Palacio Egipcio

A dim street light shooed away the darkness. I stood in an empty building tucked away on a hill in Laureles. On the walls were painted images of indigenous warriors and goddesses, the strength of their tools and the curve of their bodies bursting to escape from the 2-dimensional form. The columns that supported the building bore carvings of Egyptian hieroglyphics, giving the place its name, Palacio Egipcio. I had been expecting a salsa club as was the typical nature of the girls from Laureles who had invited Joe and I out Saturday night. When we arrived, there were a decent amount of folks lingering outside, smoking, chatting. We peered inside and found a group of maybe 50 folks clustered around a band I couldn’t see, hidden behind the pillars. The drums and the melodic wail of the lead singer were unmistakeable. I peered in, craning my neck to try to see behind the pillars. Who was that? How? Joe hesitated and stayed back, but I paid my 15 mil and followed Cathy in.

At first the atmosphere gave off vibes of a post-Coachella, post-molly crowd. The gringos jumped from foot to foot loosened from the typical rhythm of salsa. The clap from their sandals resonated throughout the empty building, which perhaps could have served as a cultural center in a past life. The Colombians pittered their feet to the beat, mimicking the fast steps of the Colombian salsa, and sang loudly in response to the lead singer. An ethereal feeling emanated from the band and enveloped the room. The drums shook the floor and carried my feet to an unknown rhythm that filled every hole in my heart. The indigenous instrument similar to a flute shrilled with notes that hit the ceiling and shot back down electrifying and reinvogorating the band and dancers. The guitar strummed lightly in the background. And the singer embraced it all.

A powerful black woman, her voice billowed from the mic and she floated from instrument to instrument soaking up energy from each. When we sang her lyrics back to her, she seemed to grow five inches with each verse. Her song choice traveled from the coastal cumbia to the Andean indigenous folkloric tales to the Afro-storytelling of the music from the Pacific. She gave thanks to her Afro and indigenous ancestors and placed them at the root of her performance, an unwavering tree.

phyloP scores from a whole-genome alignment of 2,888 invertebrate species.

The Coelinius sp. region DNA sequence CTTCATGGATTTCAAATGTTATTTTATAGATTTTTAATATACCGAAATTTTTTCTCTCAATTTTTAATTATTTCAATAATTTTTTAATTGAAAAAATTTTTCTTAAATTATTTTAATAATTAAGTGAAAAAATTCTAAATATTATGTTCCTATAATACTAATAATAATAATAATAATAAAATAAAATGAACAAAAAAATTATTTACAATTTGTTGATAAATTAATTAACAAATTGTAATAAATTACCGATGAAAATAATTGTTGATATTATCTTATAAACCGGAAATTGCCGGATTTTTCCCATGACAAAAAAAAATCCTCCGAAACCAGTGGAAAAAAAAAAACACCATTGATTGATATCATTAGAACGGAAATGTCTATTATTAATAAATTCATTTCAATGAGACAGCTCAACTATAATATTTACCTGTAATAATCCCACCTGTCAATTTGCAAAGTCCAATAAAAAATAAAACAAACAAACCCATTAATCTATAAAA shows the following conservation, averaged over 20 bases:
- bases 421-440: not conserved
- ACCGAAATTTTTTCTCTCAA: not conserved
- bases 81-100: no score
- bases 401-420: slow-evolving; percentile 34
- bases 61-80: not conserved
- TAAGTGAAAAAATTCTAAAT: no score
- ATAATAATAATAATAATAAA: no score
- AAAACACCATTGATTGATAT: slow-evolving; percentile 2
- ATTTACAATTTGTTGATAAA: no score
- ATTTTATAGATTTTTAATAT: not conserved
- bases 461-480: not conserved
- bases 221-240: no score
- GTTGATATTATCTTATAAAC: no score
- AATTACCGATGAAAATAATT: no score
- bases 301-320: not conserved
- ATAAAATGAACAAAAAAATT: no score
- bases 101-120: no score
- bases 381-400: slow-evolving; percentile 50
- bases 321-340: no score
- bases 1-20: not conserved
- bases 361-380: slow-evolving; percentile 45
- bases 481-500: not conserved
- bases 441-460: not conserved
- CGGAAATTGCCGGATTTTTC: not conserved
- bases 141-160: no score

For those of Afro descent, music is a conduit through which we see the world. It guides the way we worship, the way we tell and preserve our history, how we express the joy of each day. Our culture of call and response cycles energy from performer to attendee and back and serves as a way to communicate history and instruction. It is as much real as it is spiritual. And thus, it is in the midst of the drums and the singer’s moving tune that I felt peace. A freedom of some sorts. And it was in that moment that I prayed.

I prayed through my feet that shuffled, still shackled like the slaves that helped to create cumbia. Still shackled to earthly desires trying to fulfill a heavenly need. I prayed through my hands. Though they timidly rise when demanded by pastors, here, they are outstretched to receive whatever blessing the Lord might bestow, has already bestowed, will bestow. My soft palms absorbed the reverberation of the drums, unlike the hard hands that beat the taut animal hide. I prayed through my hips today, built and sculpted by the same hand that pulled the mountains from the earth, Master of shapes, curves, and beauty. As my feet shuffle, my hips shake from left to right as if my body is an ocean and the South American and African costs are calling out to one another, sending messages that exude from my form and blend so effortlessly with the music weaving amongst the crowd.

“Can you hear me my brother?” Africa asks. The strength of its voice diminished from a centuries-long passage across that ocean, yet still audible for those in whom the sound is etched in melanin. “Yes, estamos aquí.” South America calls in response. “We are still here.”

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